The Muslim Brotherhood, Egypt's best-organized political force, said on Friday any decision on the country's peace treaty with Israel was up to the Egyptian people and it would not impose its view on them, as Egypt decided to open the Rafah border crossing to Gaza.
"The decision on the treaty does not belong to the Brotherhood, it belongs to the entire Egyptian people," said Essam al-Erian, a spokesman for the Islamist group, in an interview with Al Arabiya.
The top U.S. intelligence official said this week the Brotherhood probably did not favor the Camp David treaty -- the 1979 accord that made Egypt the first Arab state to make peace with Israel and restored the Sinai to Egyptian control.
"The important thing is the position of the Egyptian people and not the Brotherhood," Erian said. "The Brotherhood will not impose their vision on the Egyptian people. The Brotherhood are part of society that accepts what the Egyptians accept and nobody can wipe out a treaty with a pen," he added.
Speaking about the Brotherhood during a U.S. Senate hearing on Wednesday, Director of National Intelligence James Clapper said: "I would assess that they are not in favor of the treaty".
Erian did not set out the Brotherhood's position on the accords, signed on behalf of Egypt by President Anwar Sadat in 1979. Peace with Israel was a defining feature of the era of President Hosni Mubarak, who was forced to step down last week by a popular uprising.
Egypt's military, which has close defense ties to the United States, is currently running the country. It has said it remains committed to Egypt's international and regional treaties.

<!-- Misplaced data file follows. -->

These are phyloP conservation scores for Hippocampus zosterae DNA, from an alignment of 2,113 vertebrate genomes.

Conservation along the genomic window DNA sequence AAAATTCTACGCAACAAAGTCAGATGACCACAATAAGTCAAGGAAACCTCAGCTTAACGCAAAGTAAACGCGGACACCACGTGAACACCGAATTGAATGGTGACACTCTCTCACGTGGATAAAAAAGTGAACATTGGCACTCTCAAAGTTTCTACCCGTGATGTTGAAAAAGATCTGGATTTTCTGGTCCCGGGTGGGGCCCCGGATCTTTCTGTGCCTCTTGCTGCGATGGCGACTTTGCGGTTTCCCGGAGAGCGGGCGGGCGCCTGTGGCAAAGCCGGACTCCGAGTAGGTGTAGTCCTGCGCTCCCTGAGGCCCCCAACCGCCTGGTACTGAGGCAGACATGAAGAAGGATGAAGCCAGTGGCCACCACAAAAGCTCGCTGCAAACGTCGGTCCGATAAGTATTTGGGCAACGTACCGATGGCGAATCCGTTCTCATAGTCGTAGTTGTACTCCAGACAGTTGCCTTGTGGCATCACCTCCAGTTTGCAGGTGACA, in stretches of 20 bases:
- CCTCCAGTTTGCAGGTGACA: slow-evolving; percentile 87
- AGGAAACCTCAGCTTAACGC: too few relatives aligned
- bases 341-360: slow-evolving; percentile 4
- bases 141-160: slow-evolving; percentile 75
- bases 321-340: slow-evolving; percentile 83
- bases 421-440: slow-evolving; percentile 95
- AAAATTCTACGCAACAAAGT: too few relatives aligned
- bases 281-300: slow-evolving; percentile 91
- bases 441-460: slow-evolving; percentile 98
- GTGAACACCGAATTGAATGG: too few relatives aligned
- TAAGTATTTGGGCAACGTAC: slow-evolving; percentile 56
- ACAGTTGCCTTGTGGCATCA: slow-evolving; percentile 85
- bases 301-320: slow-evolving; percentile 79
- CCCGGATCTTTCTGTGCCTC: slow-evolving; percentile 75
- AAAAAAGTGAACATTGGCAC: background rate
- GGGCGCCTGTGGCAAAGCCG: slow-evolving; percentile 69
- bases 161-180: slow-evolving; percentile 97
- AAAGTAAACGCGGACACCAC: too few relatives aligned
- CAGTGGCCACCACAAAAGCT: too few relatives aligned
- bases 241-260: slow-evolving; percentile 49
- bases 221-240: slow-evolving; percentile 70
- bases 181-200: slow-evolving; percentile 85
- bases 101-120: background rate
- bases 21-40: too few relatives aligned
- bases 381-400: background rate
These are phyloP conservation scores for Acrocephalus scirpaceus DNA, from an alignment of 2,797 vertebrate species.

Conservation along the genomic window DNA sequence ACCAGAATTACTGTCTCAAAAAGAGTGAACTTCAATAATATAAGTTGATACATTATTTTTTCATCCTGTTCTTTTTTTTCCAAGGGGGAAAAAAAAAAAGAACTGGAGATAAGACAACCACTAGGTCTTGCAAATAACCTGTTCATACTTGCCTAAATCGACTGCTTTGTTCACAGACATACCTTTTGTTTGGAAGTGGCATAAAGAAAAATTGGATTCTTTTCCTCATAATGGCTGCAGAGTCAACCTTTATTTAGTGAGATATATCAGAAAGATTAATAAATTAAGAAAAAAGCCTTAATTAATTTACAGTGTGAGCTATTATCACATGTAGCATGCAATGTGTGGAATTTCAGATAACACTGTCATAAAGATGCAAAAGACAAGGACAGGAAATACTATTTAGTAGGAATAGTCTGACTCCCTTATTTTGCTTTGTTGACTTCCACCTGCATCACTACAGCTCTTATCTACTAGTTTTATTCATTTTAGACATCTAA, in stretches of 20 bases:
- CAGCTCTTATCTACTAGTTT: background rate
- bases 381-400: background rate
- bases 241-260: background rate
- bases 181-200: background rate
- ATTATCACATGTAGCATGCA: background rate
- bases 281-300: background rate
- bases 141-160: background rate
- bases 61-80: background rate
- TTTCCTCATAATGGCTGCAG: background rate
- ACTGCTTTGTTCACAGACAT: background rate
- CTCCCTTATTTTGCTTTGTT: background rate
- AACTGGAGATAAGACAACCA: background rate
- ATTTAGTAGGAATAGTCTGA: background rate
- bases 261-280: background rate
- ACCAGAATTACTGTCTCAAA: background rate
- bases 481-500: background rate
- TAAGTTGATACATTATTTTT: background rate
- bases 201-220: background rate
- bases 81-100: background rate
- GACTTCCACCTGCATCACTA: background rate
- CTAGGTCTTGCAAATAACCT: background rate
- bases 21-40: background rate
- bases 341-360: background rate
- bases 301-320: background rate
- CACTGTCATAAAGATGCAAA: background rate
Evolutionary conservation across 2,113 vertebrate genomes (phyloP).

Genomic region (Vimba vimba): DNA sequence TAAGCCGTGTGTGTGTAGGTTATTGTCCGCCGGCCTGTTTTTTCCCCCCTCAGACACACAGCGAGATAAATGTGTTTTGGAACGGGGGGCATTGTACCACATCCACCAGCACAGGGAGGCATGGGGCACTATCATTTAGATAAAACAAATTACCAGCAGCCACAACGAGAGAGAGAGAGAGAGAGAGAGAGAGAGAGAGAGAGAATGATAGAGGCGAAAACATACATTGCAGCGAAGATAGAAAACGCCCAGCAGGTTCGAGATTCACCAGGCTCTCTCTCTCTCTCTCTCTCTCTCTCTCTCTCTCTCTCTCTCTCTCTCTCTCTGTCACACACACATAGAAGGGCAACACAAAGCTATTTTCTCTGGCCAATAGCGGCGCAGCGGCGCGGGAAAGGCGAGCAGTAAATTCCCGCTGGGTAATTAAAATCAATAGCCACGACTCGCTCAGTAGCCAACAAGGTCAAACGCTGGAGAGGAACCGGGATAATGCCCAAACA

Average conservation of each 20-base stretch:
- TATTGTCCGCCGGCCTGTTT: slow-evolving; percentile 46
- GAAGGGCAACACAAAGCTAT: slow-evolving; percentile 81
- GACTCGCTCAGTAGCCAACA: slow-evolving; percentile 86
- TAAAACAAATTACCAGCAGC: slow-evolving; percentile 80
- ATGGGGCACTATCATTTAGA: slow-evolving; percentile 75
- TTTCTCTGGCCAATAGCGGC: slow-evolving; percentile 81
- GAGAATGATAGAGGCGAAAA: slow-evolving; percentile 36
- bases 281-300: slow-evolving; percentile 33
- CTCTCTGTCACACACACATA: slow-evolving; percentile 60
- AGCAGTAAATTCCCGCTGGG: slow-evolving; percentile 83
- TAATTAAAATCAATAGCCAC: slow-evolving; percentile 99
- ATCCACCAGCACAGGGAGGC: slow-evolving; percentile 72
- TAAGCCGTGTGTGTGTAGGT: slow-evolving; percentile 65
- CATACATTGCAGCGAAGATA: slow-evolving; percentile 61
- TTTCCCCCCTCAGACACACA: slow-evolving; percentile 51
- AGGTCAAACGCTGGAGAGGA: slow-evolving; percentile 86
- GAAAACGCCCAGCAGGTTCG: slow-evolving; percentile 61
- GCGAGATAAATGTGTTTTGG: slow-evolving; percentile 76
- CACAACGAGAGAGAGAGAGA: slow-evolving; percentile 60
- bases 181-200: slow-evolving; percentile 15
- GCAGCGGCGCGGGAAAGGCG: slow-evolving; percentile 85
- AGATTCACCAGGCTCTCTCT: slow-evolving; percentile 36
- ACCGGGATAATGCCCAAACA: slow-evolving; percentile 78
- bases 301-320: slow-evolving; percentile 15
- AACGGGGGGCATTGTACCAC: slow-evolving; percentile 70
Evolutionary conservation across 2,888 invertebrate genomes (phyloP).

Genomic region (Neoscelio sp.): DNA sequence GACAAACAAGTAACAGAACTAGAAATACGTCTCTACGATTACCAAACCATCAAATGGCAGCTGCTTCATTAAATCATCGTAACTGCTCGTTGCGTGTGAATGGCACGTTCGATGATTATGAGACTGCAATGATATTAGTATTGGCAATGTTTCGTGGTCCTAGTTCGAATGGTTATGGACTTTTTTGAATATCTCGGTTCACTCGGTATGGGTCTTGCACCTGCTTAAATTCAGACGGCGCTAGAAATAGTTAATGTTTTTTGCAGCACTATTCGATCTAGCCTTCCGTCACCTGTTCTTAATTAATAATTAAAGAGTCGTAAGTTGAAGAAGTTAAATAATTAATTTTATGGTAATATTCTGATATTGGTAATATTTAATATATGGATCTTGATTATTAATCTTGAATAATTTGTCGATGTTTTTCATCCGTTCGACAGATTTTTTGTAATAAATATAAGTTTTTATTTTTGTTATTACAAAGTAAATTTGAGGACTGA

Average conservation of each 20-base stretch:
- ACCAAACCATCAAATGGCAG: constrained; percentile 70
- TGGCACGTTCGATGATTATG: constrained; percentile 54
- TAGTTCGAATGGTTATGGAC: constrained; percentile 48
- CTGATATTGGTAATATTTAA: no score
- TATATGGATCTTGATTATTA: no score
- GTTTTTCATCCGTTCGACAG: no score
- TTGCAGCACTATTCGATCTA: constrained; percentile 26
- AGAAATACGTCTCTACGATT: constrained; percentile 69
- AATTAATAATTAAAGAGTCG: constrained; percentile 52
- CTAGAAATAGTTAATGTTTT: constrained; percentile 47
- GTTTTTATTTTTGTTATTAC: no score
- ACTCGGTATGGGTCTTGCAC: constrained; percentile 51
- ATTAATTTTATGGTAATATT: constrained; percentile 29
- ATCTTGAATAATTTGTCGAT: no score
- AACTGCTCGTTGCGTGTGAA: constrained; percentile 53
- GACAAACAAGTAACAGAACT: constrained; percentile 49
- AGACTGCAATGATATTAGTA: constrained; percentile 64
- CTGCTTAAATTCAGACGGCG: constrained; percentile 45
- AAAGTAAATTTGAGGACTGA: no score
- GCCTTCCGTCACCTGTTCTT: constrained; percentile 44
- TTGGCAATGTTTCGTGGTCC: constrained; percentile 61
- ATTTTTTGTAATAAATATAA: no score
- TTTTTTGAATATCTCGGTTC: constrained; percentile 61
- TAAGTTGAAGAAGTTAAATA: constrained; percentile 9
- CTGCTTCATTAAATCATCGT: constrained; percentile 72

An Egyptian security official, meanwhile, said that Egypt will open the Rafah border crossing to Gaza -- shut since anti-regime protests erupted on Jan. 25 -- but only to allow Palestinians to enter the enclave.
The crossing will be open on Friday from 7:00 pm to 9:00pm (1700 GMT to 1900 GMT) and on Saturday from 11:00 am to 4:00 pm (0900 GMT to 1400 GMT), the official told AFP.
"Palestinians who have been stranded in Egypt will be able to return to Gaza, but those in Gaza will not be allowed to enter Egypt," the official said. "It will start to open up gradually," he added.
Erian also said the Brotherhood supported the opening of the Rafah crossing between Egypt and the Gaza Strip, opened only sporadically for people to cross by the Egyptian authorities.
Egypt opposed the idea of opening the crossing for the passage of goods, arguing it would push Gaza ever more into Egypt's orbit and relieve Israel of its responsibilities as occupying power.
The Brotherhood was one of the vocal critics of Egypt's cooperation with Israel in blockading the Gaza Strip, which is governed by the Hamas Islamist group. Hamas shares the ideology of the Brotherhood.
Erian said: "I think that the injustice imposed on the people of Gaza must be lifted, the crossing must be opened, and Egypt must not take part in killing and starving an entire people under siege."